7 Avenues to a Longer and Happier Life

7 Avenues to a Longer and Happier Life

We all want to be happy as the song goes “Don’t worry, be happy!” Have you tried looking at yourself in the mirror and ask if you are happy? Or you just turned around and sigh after seeing those big eye bags and wrinkles in your forehead?

Happiness isn’t just a state of emotion.  It goes much deeper that what we think. As a matter of fact, a study shows people who are happy live longer and healthier lives. Achieving conditioned happiness or better bliss is something we can all do regardless of our environment or genetics and this is the good news!

First thing to do is change your attitude.

Set aside the pessimist in you. Those people who have positive outlook in life are protected against cardiovascular disease. Optimistic people are 50% less likely to suffer from heart disease, a heart attack or a stroke.

Learn from the people who are already happy.  

Copenhagen is known as the world’s happiest city and overall Denmark ranked No. 1 as the happiest nation in the world according to research and has been on top on the European Commission’s “Eurobarometer” for well-being and happiness every year since 1973.

According to the U.N. World Happiness Report, Danes are more satisfied with their lives with things like life expectancy, gross domestic product and a low-corruption rate. Generosity among them adds to the level of happiness and that’s common among them and their freedom to make life choices and a strong social support system too.

Over work is a no, no.

Danes has the average workweek of 33 hours and only 2% work more than 40 hours a week. They have a great work-life balance, which contributes much to their happiness level.

Mothers in Denmark have good balance of work and family.  According to research, almost 80% of mothers in Denmark return to work after having a child but they spend their free time between families, happy hour with their girlfriends and they get involved in community club programs.

Pay attention on experiences.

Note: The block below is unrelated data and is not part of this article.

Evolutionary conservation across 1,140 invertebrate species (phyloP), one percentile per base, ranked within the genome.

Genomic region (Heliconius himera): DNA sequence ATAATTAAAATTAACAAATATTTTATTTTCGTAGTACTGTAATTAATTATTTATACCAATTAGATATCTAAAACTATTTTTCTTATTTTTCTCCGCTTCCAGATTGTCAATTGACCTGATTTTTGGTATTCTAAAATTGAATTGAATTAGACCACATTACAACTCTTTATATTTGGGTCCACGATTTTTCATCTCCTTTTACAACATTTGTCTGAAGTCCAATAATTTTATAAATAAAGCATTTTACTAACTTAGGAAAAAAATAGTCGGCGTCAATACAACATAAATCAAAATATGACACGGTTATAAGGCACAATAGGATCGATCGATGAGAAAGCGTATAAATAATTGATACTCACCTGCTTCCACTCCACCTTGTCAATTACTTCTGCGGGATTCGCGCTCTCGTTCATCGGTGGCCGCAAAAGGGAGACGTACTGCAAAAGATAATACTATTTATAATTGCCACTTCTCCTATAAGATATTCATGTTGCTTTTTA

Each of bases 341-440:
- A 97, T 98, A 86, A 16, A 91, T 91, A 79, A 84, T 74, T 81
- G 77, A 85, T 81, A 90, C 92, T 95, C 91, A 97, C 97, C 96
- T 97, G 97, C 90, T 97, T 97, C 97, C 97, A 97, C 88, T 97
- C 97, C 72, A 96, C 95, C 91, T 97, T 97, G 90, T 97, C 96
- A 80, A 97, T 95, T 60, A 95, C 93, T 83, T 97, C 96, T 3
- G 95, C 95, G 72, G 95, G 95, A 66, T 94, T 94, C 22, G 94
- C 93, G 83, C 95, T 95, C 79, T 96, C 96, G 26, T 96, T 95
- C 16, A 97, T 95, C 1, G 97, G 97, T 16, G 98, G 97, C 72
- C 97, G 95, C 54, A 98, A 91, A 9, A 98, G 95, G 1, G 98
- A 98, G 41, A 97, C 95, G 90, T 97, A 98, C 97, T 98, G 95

Building memories is important among Danes the reason why they pay less attention to gadgets and things.

Studies show that people who focus on experiences over “things” have higher levels of satisfaction and they feel a greater sense life during the experience and afterward. It also brings you mentally closer to the people around you, which may contribute to your happiness boost.

Paying much attention tp material stuff usually leads to debt, not to mention the time and stress associated with keeping up all those gadgets, cars, properties, clothes, etc.

Grow your social network.

Research shows that a strong social support system can lengthen our telomeres.  Telomeres are the tiny caps on our DNA chromosomes that indicate our cellular age. Having no friends can equal shorter telomeres and, in turn, a shorter life. By simply being social, you could slow down your biological age.

Have at least one close friend to boost your happiness level and health. Remember loneliness leads to higher rates of depression, health problems and stress.

Join in volunteer activities.

“It is better to give than to receive.” Performing acts of kindness, volunteering time and donating money increases happiness by improving your sense of community, purpose and self-image.

The United Nations even credits volunteerism as one of the reasons Denmark is the happiest nation in the world – 43% of Danes regularly give back to their community, compared with 25% of Americans.

Just start laughing.

Go and get yourself some good laughs. Laughing is the best stress reliever and can help us cope with and survive a stressful lifestyle.  Our stress hormones decrease and our endorphins rise when we laugh. Endorphins are the same brain chemicals associated with the “runner’s high” you get from exercise.

Laughing is also good for your heart so force yourself to laugh a few minutes every day. You can even fake it until you make it. Laugh in your car, in the shower and anywhere you want it.

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